WSJ Bookshelf, First Monday of August 2013

Today’s Wall Street Journal Bookshelf review, by Kirk Davis Swinehart, is of Allegra di Bonaventura’s For Adam’s Sake, which tells the “intimate history of racial slavery in early New England through the entwined lives of five families . .  .”

Splendid!  Self adores books about the earliest American colonies.  They never fail to disappoint.  The last such book she read was Mayflower:  A True Story of Courage, Community and War by Nathaniel Philbrick.  (It was from Philbrick that self learned that the early white colonists were but poor physical specimens (most were short, with rotting gums — dentition was not apparently of major concern among the first colonizers) compared to the resplendent Native Americans, whose bodies were taut and hard from years of outdoor activity:  hunting, etc Before self gets too carried away with the magnificent physicality of the First Peoples, she will return to the Wall Street Journal review of di Bonaventura’s book:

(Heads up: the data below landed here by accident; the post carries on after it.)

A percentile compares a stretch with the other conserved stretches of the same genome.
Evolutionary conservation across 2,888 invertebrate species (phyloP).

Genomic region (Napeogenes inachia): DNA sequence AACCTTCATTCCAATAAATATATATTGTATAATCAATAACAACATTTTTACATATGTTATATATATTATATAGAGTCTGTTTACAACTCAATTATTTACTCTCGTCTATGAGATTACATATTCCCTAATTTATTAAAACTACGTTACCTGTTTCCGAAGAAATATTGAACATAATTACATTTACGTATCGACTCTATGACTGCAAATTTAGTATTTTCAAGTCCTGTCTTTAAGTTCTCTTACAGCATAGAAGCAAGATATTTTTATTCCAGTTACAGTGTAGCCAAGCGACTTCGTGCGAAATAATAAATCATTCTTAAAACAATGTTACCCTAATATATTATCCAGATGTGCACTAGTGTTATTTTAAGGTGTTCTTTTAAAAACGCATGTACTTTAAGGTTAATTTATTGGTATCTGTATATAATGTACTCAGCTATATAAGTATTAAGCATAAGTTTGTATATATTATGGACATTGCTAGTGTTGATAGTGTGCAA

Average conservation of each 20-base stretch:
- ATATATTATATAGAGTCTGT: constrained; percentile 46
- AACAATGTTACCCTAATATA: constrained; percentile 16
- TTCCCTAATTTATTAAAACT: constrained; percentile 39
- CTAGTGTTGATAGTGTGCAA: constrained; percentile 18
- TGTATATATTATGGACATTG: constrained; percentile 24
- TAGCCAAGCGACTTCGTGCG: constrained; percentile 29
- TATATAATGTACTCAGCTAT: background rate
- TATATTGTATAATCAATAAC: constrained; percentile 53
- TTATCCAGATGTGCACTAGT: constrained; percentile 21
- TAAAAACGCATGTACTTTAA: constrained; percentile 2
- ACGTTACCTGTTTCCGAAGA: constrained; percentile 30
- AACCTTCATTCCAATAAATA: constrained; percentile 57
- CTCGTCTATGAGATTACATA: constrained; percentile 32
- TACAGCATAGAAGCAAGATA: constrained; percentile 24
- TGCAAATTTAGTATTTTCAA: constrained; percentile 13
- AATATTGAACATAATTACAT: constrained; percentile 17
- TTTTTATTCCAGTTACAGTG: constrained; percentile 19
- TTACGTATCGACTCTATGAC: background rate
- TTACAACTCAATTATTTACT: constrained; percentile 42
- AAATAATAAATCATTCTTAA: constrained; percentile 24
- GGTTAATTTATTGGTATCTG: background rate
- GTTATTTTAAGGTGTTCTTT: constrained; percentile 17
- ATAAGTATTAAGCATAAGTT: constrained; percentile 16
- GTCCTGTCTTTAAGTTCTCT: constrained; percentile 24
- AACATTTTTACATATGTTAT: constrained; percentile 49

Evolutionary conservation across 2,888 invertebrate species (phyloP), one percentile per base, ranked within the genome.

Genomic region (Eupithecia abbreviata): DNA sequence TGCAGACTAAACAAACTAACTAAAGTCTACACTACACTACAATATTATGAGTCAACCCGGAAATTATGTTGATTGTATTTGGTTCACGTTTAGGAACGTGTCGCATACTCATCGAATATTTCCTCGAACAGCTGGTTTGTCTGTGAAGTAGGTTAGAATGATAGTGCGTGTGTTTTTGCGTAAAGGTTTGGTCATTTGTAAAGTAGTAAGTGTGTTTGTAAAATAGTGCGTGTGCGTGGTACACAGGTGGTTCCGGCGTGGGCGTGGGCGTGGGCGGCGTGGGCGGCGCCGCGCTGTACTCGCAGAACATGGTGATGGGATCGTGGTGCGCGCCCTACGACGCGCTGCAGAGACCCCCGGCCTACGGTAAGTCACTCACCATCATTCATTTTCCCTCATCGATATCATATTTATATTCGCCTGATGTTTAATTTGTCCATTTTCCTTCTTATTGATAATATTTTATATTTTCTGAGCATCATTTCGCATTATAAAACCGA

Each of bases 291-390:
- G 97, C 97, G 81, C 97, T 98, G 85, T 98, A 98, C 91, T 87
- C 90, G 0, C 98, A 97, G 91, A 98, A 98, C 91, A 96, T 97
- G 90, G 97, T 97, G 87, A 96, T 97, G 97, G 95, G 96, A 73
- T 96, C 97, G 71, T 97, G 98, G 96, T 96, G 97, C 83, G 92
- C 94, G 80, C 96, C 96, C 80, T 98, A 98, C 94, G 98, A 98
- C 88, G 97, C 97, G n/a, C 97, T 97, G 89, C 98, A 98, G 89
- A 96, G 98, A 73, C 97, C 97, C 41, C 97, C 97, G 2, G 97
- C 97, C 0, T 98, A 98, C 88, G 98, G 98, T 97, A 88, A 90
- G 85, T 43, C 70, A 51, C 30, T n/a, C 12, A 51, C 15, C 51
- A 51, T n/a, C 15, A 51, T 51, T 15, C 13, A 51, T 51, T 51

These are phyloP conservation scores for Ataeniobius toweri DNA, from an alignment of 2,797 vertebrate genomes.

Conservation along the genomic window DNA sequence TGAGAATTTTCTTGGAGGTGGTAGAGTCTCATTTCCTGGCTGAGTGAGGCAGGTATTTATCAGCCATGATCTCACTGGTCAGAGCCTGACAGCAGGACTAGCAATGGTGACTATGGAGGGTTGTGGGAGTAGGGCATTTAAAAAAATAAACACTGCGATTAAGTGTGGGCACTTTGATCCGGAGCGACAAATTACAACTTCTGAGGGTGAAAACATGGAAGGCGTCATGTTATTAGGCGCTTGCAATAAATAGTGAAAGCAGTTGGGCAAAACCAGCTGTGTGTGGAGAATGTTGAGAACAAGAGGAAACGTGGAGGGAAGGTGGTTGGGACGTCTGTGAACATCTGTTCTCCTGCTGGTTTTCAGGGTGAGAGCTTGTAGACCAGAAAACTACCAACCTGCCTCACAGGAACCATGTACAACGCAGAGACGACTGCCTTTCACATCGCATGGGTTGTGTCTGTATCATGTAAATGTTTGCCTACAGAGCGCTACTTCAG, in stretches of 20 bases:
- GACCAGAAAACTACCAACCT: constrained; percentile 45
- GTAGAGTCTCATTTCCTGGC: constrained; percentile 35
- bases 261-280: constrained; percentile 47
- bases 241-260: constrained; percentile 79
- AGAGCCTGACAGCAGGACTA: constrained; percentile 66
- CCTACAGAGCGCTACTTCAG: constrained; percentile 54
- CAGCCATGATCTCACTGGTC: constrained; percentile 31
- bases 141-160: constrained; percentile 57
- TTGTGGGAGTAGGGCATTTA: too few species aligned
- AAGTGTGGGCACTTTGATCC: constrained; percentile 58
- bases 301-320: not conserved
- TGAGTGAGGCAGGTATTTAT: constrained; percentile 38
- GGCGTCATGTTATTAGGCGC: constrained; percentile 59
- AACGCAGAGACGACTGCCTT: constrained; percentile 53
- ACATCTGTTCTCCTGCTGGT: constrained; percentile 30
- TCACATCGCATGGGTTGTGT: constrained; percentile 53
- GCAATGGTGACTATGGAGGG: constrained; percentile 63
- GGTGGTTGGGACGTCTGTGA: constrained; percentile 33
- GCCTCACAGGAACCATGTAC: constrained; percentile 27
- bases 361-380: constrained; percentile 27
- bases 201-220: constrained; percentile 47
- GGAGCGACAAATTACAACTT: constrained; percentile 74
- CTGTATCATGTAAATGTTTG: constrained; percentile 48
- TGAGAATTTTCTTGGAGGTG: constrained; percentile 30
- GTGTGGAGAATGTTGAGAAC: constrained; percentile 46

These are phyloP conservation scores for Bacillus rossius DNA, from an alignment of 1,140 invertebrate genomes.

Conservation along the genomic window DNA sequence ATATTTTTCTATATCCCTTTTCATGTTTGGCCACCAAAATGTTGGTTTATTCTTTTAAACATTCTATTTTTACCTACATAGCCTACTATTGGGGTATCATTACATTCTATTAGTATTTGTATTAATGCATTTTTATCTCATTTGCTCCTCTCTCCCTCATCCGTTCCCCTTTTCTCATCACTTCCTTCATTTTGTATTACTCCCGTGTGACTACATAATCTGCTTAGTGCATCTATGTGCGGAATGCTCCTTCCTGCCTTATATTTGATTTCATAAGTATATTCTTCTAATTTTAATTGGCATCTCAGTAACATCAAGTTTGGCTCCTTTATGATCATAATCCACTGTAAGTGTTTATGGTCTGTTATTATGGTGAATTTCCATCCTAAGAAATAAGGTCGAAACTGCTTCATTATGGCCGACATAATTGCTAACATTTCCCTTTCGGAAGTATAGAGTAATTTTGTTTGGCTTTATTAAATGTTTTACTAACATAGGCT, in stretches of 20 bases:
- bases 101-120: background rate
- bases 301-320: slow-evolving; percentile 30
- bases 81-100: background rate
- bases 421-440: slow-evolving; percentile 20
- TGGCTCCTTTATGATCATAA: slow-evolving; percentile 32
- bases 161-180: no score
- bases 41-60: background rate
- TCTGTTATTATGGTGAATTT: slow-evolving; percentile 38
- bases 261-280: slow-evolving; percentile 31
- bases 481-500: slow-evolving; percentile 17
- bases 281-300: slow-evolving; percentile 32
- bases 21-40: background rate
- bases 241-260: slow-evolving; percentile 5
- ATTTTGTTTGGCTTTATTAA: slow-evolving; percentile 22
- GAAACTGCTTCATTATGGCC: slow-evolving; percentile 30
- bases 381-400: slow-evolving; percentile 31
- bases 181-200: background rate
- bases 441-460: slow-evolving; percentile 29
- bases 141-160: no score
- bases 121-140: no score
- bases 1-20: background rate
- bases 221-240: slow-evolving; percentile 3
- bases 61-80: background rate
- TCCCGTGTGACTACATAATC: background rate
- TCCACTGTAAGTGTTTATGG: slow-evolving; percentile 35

Ms. di Bonaventura, a Yale-trained historian and lawyer, found the threads of her story in a little-known diary kept by one Joshua Hempstead, a widowed yeoman shipwright whose English-born farmer father was among New London’s original planters.  From 1711 until his death in 1758, at the age of 84, Hempstead steadily documented the vicissitudes of everyday life at the scruffy western edge of Britain’s empire, in a claustrophobic community where people of every social station rubbed up against one another with sometimes calamitous consequences.

The book, “700-plus pages,” traces “the parallel lives of slaves and owners over several generations, from 1670s through the 1750s.”  It begins with the story of “Maria, a deaf woman transported in chains from her native West Indies to New London.”  She married another West Indian slave and had two children, one of whom was a boy named Adam, who “for 27 years . . . would remain the property of the John Rogers family.”

Self cannot wait to begin this book.  Course, that probably won’t be until several years from now, as her reading pace is extremely slow.  Nevertheless, she WILL get to it.

Stay tuned, dear blog readers.  Stay tuned.

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